While law enforcement in Las Vegas has yet to detail exactly what type of weapons the shooter used from his hotel room window high above a Vegas country music concert, experts quickly agreed they likely included automatic weapons: weapons not necessarily illegal under federal law.
Former federal prosecutor Aaron Wiley says a legal clip or magazine would be limited to 30 rounds. The shooter’s weapons rained down a constant barrage of gunfire an estimated 50 to 100 rounds at a time.
“That would indicate that you have a weapon that is either belt-fed or that has a drum capacity to it,” Wiley said.
After watching and listening to the video, Wiley believes the shooter likely had weapons illegal under federal law. In his estimation, a modern military-style weapon killing dozens and injuring hundreds at a distance of 400 yards.
“It’s very unlikely that these weapons were obtained legally,” he said. “In order to do that you have to have shot more than a thousand rounds.”
Federal law does prohibit the possession of newly manufactured so-called Class III machine guns. But, if they were built before May of 1986, they can be lawfully registered, owned and sold. They are regulated under the National Firearms Act. As of November 2006, ATF records showed more than 391,000 legally registered fully automatic “machine guns.” The same year the ATF seized more than 1,200 unregistered fully automatic weapons.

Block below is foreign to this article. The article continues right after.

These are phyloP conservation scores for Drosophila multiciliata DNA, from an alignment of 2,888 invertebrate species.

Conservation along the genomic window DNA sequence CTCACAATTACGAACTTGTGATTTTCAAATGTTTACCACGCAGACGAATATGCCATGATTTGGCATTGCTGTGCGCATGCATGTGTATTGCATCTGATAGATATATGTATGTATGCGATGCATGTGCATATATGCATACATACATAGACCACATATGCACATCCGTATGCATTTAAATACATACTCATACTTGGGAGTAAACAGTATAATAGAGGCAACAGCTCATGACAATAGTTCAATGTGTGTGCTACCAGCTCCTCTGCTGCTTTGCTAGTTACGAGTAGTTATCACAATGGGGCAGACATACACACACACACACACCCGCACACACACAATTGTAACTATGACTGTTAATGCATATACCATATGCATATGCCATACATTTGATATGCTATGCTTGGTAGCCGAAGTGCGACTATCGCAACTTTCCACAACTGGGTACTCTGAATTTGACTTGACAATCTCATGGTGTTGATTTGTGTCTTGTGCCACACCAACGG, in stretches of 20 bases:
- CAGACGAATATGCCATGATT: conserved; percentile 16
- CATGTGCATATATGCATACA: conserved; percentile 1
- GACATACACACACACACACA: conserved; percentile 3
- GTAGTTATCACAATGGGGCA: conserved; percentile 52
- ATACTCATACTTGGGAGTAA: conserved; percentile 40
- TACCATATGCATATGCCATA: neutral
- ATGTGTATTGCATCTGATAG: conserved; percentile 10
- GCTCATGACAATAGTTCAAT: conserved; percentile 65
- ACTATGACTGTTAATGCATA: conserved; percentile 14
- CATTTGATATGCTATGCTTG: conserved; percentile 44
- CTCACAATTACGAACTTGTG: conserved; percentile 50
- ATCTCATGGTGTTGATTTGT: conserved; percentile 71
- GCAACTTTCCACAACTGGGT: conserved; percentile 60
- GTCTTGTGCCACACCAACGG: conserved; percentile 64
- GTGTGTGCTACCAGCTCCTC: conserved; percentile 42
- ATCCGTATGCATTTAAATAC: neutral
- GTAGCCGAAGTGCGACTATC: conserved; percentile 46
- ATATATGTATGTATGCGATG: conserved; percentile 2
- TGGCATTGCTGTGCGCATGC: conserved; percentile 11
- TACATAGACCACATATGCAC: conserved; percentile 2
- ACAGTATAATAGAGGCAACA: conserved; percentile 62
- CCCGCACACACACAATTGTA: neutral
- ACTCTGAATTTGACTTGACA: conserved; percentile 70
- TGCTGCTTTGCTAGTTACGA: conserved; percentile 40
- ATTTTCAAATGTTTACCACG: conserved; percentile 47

The group Moms Demand Action for Gun Sense in America, using one of the photographic images from Vegas showing a group of young people running from the gunfire, wrote on social media “It’s not too soon to talk about solutions to gun violence. It’s too late.” Shannon Watts the founder of the group also wrote: "While we grieve for the 50 people shot and killed and the more than 400 who are hospitalized, we must also act in their honor. Gun Violence is preventable.”
State Representative Chris Turner (D) Arlington wrote: “I’m reminded, as we have been in so many previous tragedies, that this country has got to get serious about the epidemic of gun violence and mass shootings which is senselessly ending so many innocent lives.”
Ardent 2nd Amendment supporter State Senator Don Huffines (R) Dallas wrote on his social media pages. “We are praying for the innocent souls lost, and for peace and recovery for the survivors. We’re also saying prayers of thanksgiving for the first responders who ran to assist. Let’s stand together for peace and against evil.”
“Your thoughts and prayers aren’t going to stop the next shooting. Only action and leadership will do that,” former space shuttle commander Mark Kelly said at a Washington, D.C. news conference with his wife Gabrielle Giffords at his side. Giffords survived an assassination attempt by a lone gunman in 2011.
“This must stop. My fellow Americans we don’t have to accept this as normal. It’s not normal. It’s not inevitable. It’s an epidemic that needs to be cured.”